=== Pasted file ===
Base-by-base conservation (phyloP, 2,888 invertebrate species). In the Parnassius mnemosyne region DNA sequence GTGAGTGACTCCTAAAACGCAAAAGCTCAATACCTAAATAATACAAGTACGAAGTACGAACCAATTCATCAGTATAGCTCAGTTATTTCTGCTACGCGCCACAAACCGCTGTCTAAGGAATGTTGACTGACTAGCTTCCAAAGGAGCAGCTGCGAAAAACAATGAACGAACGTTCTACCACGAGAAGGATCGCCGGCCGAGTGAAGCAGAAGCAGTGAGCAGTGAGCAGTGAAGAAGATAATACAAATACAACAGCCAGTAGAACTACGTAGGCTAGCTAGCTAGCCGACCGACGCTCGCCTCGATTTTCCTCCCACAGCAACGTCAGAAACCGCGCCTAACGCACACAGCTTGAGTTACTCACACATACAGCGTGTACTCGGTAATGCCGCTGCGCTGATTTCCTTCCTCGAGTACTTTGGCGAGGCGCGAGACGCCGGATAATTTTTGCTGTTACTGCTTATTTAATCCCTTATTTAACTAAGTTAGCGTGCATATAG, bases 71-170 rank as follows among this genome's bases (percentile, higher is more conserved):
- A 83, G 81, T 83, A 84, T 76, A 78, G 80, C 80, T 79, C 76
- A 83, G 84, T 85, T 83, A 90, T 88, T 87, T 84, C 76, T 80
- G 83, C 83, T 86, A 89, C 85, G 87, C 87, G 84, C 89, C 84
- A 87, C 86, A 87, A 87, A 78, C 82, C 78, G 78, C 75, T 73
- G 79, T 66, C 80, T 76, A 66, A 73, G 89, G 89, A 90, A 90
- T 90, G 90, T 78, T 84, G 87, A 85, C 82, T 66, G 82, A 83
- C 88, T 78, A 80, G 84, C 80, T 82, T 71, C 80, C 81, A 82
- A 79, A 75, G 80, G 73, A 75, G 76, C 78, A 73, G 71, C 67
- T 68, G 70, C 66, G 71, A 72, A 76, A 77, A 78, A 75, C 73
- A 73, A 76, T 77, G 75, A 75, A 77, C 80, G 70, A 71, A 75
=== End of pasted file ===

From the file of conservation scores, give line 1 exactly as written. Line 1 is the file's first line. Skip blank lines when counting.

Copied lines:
Base-by-base conservation (phyloP, 2,888 invertebrate species). In the Parnassius mnemosyne region DNA sequence GTGAGTGACTCCTAAAACGCAAAAGCTCAATACCTAAATAATACAAGTACGAAGTACGAACCAATTCATCAGTATAGCTCAGTTATTTCTGCTACGCGCCACAAACCGCTGTCTAAGGAATGTTGACTGACTAGCTTCCAAAGGAGCAGCTGCGAAAAACAATGAACGAACGTTCTACCACGAGAAGGATCGCCGGCCGAGTGAAGCAGAAGCAGTGAGCAGTGAGCAGTGAAGAAGATAATACAAATACAACAGCCAGTAGAACTACGTAGGCTAGCTAGCTAGCCGACCGACGCTCGCCTCGATTTTCCTCCCACAGCAACGTCAGAAACCGCGCCTAACGCACACAGCTTGAGTTACTCACACATACAGCGTGTACTCGGTAATGCCGCTGCGCTGATTTCCTTCCTCGAGTACTTTGGCGAGGCGCGAGACGCCGGATAATTTTTGCTGTTACTGCTTATTTAATCCCTTATTTAACTAAGTTAGCGTGCATATAG, bases 71-170 rank as follows among this genome's bases (percentile, higher is more conserved):